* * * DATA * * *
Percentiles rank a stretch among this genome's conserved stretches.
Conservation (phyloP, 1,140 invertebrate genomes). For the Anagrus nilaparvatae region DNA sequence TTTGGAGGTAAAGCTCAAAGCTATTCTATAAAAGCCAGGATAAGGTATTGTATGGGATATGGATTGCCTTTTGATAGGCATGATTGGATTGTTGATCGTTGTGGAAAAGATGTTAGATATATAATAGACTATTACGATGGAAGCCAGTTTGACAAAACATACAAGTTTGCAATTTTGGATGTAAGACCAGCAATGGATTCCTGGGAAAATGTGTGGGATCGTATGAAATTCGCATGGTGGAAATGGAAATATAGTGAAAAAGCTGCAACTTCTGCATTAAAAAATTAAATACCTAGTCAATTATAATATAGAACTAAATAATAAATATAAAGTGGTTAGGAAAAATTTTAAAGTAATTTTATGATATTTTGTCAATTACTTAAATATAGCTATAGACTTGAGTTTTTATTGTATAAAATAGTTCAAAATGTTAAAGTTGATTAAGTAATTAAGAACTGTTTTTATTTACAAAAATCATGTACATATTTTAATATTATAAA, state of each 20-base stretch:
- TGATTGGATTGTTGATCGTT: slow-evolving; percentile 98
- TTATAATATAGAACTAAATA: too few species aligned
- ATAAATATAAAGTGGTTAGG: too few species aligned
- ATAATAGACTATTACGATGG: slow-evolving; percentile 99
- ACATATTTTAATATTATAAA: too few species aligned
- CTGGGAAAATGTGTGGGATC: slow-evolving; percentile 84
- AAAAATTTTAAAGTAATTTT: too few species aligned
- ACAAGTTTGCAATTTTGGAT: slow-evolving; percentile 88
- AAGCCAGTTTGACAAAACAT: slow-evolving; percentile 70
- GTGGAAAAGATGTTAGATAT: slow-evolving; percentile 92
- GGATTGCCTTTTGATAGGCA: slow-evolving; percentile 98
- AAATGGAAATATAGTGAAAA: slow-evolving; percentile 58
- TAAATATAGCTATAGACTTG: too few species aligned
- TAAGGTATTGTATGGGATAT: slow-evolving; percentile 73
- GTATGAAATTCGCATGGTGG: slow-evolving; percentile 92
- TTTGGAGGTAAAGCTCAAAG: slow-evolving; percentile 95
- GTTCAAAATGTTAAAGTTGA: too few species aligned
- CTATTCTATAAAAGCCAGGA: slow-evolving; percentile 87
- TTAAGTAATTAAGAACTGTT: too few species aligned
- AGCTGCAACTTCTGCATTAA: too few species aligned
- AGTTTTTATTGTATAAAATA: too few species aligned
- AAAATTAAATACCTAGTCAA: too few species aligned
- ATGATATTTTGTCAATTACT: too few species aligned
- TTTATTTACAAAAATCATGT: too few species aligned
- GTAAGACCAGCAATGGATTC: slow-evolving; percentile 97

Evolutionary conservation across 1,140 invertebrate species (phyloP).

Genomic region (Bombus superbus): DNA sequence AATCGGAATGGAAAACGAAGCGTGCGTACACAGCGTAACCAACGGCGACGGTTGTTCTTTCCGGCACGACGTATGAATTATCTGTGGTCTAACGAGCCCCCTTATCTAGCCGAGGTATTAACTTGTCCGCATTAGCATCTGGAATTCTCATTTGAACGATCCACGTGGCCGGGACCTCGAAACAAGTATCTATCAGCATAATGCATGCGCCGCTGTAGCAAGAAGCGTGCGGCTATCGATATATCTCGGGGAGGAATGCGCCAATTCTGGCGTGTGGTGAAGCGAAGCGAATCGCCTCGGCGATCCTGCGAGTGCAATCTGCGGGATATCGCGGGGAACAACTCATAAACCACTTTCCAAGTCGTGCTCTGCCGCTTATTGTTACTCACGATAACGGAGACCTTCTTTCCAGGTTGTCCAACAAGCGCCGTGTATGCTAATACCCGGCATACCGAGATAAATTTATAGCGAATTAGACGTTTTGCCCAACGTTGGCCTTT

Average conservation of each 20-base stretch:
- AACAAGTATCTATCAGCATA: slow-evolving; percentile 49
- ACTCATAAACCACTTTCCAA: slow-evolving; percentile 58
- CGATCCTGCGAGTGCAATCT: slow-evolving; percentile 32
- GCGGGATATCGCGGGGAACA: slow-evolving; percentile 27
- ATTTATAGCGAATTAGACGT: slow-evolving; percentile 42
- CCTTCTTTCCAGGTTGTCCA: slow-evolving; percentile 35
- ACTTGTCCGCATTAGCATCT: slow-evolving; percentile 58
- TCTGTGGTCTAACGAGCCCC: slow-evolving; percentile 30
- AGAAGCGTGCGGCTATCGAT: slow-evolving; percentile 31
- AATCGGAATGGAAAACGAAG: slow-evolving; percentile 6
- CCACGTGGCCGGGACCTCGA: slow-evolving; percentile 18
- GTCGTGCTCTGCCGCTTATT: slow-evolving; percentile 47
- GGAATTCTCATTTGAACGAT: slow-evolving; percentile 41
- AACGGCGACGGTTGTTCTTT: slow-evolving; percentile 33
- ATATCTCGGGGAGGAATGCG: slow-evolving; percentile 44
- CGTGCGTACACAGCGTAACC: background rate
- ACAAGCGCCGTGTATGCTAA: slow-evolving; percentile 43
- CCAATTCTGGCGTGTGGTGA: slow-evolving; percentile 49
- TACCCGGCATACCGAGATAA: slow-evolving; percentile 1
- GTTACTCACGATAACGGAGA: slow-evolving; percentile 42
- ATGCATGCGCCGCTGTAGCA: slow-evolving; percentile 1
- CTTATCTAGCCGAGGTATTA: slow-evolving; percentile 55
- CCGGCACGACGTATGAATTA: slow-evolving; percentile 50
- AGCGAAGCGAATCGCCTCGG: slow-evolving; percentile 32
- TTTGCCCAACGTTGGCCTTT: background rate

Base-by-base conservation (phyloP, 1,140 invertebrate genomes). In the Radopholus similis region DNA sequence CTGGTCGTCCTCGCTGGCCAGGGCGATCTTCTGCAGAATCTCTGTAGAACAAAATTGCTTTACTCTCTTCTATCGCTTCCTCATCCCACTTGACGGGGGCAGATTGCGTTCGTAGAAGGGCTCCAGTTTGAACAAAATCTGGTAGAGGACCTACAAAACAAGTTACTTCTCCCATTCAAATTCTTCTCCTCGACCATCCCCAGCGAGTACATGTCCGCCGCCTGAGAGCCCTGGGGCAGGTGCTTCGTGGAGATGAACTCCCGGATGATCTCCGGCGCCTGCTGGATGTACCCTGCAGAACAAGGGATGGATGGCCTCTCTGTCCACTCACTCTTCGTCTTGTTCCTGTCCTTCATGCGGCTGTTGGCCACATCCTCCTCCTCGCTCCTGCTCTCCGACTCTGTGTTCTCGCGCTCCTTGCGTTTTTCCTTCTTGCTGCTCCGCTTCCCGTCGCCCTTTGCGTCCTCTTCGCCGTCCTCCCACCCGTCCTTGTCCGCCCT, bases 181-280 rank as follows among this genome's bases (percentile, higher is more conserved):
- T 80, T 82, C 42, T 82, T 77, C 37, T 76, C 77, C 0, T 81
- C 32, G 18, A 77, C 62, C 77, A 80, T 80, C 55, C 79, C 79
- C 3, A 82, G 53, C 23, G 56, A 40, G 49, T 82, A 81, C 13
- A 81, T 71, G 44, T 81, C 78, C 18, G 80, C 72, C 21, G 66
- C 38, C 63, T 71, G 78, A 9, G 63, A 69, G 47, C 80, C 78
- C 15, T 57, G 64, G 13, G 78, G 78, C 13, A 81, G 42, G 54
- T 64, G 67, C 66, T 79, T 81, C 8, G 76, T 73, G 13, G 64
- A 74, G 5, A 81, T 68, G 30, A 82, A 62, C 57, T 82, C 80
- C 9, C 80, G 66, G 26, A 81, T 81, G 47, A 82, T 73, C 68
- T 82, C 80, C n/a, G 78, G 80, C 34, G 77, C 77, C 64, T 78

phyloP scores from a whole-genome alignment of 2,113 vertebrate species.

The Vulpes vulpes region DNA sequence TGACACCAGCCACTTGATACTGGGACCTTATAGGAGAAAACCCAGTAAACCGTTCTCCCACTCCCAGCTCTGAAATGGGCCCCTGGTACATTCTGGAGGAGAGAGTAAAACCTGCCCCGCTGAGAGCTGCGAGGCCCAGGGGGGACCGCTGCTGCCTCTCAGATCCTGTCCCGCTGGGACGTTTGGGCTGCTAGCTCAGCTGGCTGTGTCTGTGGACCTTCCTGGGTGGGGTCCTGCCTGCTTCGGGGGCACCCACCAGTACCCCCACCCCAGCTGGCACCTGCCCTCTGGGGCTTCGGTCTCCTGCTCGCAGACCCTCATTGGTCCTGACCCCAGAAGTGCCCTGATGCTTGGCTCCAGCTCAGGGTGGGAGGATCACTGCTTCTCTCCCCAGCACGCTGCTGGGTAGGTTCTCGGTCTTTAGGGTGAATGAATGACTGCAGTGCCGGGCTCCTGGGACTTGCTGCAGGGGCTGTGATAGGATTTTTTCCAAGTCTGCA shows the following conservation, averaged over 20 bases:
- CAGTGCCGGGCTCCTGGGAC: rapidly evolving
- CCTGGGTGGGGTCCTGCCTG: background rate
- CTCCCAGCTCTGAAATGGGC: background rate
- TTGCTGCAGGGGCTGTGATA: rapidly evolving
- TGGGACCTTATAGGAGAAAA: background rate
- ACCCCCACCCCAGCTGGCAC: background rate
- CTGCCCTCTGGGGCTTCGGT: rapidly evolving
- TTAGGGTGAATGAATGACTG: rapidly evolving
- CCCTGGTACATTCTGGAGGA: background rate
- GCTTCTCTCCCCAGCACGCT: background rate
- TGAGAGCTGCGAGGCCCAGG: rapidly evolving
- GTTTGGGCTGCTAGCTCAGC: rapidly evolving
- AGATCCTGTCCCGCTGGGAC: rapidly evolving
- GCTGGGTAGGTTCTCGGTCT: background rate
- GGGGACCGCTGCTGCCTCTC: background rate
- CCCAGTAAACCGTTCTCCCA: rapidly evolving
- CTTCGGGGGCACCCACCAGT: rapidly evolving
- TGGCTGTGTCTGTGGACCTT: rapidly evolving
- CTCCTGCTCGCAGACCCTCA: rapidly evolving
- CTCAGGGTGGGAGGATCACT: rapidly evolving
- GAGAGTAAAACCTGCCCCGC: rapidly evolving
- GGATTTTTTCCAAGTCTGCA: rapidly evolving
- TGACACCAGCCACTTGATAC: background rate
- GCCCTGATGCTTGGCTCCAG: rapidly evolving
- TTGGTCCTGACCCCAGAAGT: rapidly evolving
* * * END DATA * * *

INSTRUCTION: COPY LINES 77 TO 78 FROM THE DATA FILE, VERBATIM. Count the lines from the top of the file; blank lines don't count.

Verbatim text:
- CCCTGGTACATTCTGGAGGA: background rate
- GCTTCTCTCCCCAGCACGCT: background rate